Maybe Magritte just couldn’t get the nose right and gave up. In the world of arts and crafts, mistakes will happen. Some will be beyond repair and require moving on (sniff, sniff), like incorrect folds in your origami paper. Learn from your error, grab another sheet and start again. Other mistakes can be fixed with problem solving and patience. And sometimes you can build on your mistakes, which can lead to wonderful, unexpected outcomes. A willingness to explore and make mistakes can also teach you a tremendous amount about art supplies and materials; about the best ways to use them and unexpected ways of applying and combining them.
When making things with children, they can easily become frustrated if their creation does not meet their expectations. And rightly so. We all know the disappointment of something not working out as planned. Opening their minds up to other possibilities will help teary-eyed and demoralized little artists to look beyond their initial plan, and see that there are alternatives to destroying their work and stomping away. Mistakes can be happy ones. Accidental drips and blobs of paint can give rise to new creatures or intriguing abstracts and backgrounds. That “perfect” outline that didn’t quite happen can be transformed with varying thicknesses, adding more interest and movement. Unintended colours can be welcomed to stretch the imagination, or simply painted over and changed. Reassure children that even great artists made mistakes and chose to learn from them and work with them, or simply start over.
Finally, my apologies to Magritte, whose Son of Man is a fine example of Surrealist art. I’m sure he had no difficulty painting noses.
“Creativity is allowing yourself to make mistakes. Art is knowing which ones to keep.”
“Mistakes are almost always of a sacred nature. Never try to correct them. On the contrary: rationalize them, understand them thoroughly. After that, it will be possible for you to sublimate them.” Salvador Dali
“It is better to be high-spirited even though one makes more mistakes, than to be narrow-minded and all too prudent.” Vincent Van Gogh
…with an emphasis on ‘dum’. There is no snow, in Toronto anyway. My apologies for all the snow-related suggestions in my last post. Clearly, my headspace was clouded by images of last winter. Your options now include dusting off your wellies and doing the swamp thang with the kids. Enjoy the mud puddles.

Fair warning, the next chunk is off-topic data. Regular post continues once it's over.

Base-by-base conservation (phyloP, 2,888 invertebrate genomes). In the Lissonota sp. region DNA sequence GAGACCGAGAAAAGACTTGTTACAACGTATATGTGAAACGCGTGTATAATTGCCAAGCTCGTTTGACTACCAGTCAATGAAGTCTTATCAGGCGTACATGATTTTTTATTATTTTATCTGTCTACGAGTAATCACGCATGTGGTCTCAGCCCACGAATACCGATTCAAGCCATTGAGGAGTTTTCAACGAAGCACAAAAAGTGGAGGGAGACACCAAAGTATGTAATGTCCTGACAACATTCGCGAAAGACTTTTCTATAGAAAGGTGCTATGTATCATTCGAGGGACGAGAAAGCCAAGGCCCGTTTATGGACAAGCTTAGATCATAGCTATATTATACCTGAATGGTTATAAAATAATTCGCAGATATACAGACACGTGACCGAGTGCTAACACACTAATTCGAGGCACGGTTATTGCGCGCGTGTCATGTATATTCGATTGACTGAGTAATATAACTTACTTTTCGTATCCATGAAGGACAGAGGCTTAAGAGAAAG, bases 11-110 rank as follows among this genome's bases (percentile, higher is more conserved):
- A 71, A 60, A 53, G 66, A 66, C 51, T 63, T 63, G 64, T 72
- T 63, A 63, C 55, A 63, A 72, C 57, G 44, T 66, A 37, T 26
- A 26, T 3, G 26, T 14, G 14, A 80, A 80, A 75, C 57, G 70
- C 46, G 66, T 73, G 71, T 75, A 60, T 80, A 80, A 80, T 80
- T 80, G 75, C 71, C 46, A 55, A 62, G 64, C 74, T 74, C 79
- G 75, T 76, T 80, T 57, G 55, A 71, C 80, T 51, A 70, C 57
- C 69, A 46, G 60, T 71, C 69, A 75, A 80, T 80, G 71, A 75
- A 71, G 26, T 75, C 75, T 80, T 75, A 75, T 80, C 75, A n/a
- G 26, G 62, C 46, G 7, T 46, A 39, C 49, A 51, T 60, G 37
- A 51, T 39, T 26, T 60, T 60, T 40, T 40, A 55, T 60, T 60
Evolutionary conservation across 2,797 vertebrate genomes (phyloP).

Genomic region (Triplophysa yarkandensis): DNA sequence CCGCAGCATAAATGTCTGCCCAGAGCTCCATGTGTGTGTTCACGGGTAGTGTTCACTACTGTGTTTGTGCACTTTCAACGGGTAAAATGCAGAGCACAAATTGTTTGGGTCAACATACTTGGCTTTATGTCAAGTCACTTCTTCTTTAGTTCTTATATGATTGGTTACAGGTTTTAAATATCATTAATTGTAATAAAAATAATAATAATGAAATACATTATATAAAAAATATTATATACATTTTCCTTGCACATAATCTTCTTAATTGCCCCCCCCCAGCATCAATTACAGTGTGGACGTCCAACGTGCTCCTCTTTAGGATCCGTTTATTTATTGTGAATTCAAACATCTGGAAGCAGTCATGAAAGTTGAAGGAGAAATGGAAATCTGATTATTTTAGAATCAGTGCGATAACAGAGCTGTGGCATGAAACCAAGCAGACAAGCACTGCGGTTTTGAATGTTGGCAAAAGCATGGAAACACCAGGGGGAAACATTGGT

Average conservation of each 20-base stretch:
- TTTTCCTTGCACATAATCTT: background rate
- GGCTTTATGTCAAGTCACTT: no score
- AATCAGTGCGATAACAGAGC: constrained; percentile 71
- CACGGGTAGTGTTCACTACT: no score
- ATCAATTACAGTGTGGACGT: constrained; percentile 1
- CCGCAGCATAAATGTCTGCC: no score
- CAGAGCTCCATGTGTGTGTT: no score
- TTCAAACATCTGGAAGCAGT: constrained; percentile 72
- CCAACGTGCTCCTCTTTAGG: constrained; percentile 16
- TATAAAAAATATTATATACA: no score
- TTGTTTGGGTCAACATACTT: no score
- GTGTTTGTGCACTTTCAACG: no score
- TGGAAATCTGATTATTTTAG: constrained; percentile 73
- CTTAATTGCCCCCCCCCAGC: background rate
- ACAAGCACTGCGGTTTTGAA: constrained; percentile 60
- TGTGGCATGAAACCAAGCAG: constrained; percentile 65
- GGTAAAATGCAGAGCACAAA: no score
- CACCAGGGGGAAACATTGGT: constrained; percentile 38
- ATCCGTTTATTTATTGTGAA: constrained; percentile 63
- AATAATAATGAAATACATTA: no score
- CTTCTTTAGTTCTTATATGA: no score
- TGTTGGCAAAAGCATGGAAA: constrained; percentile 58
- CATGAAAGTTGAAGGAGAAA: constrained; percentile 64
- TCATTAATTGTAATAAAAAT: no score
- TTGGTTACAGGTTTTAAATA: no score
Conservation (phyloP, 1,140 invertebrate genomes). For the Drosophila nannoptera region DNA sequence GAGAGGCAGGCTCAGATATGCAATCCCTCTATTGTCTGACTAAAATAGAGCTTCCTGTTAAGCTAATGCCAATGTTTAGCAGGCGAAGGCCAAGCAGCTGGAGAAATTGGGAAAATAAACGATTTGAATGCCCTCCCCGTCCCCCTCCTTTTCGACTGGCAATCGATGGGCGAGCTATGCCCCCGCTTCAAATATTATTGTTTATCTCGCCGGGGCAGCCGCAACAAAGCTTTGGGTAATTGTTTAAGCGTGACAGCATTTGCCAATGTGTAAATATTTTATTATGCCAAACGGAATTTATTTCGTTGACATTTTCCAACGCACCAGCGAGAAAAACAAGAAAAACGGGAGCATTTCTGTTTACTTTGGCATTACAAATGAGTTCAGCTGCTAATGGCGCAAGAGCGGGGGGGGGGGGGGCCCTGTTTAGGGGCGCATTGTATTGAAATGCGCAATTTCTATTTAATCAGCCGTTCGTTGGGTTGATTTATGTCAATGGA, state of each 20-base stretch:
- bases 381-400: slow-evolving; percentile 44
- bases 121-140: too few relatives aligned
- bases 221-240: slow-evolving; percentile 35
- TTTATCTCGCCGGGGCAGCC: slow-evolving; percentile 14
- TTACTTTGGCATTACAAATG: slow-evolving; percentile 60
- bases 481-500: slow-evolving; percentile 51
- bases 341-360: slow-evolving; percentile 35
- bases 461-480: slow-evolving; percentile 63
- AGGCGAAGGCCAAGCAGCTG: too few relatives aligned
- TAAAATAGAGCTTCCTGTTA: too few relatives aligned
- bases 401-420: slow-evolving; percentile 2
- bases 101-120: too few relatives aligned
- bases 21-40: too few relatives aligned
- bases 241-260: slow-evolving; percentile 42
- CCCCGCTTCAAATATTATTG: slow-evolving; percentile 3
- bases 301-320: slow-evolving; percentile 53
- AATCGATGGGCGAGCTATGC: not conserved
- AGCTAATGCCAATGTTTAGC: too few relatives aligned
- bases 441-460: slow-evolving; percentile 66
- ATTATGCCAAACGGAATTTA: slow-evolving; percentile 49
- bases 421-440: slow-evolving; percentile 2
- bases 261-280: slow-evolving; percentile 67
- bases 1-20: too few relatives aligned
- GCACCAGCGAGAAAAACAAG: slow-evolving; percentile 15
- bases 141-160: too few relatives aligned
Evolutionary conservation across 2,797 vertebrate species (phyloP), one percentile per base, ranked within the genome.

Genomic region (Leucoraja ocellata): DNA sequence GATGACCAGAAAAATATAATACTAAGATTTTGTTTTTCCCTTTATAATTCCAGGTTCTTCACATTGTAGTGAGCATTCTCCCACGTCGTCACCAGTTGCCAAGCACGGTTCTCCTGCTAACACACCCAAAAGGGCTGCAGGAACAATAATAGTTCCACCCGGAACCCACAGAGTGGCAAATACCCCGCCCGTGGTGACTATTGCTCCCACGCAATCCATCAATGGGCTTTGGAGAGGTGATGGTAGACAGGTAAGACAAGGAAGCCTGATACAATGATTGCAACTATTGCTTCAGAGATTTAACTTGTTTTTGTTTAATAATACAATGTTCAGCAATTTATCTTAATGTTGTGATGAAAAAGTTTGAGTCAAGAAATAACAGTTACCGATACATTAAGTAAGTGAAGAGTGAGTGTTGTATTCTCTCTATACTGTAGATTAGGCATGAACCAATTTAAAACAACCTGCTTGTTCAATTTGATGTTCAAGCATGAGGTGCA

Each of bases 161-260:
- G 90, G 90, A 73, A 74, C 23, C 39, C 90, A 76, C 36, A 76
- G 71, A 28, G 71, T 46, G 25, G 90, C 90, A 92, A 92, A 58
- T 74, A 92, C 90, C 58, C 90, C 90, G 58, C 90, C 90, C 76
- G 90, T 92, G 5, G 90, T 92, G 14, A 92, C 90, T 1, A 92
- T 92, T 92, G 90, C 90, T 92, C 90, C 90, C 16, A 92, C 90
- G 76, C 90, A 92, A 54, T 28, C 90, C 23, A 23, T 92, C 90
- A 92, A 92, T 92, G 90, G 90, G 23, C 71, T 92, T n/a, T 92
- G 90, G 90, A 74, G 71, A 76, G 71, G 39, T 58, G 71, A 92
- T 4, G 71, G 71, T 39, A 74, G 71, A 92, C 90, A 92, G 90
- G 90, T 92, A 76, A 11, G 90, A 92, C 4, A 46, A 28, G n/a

I’m not going to help you hide, but to cope. Entertaining children during March Break may appear to be a daunting task, but you really can come out of it unscathed. And if you’re not escaping to the sun, you can seek solace in the fact that this will not last forever. As soon as kids hit their teens, they’re quite happy to fend for themselves and would rather you not interfere with their chill time anyway.
First of all, weekends don’t count so you’re really only faced with five days to fill, unless of course your children are in private school, in which case I wish you much luck and plenty of wine. I’m down to one child in need of entertainment, and I can’t stress enough the importance of friends. It’s more fun for your kids, and everything they do lasts a bit longer when they’re together.
Unless you’re going on a big outing like skiing, mornings should be long and lazy; that’s half your day already. Let the kids indulge in some cartoons, or throw them outside to play in the snow. Forget the snowman, challenge them to make a snowwoman which will have them in fits of laughter; give them squirt bottles filled with coloured water for a little Pollock on ice; have them shovel the driveway. There could be incentive in this, if you know what I mean. After all, we are also interested in preserving your sanity. Little stolen moments to read the paper and have a cup of tea are golden.
Lunch. At this point, you better have a plan for the afternoon like a friend coming over. Give them lots of opportunity to fend for themselves. Set them up with an arts and crafts activity, karaoke, a dress up theme like Alice, board games, computer games, a treasure hunt, etc. Maybe you’d like to bake something with them that could end up being their snack, and the beginning of a Mad Hatter’s Tea Party. You could play ‘beat the clock’ and have them clean up the kitchen before the timer goes off and the muffins are ready. Before you know it, your kitchen’s clean, the kids are proudly enjoying a snack they made, and evening is around the corner.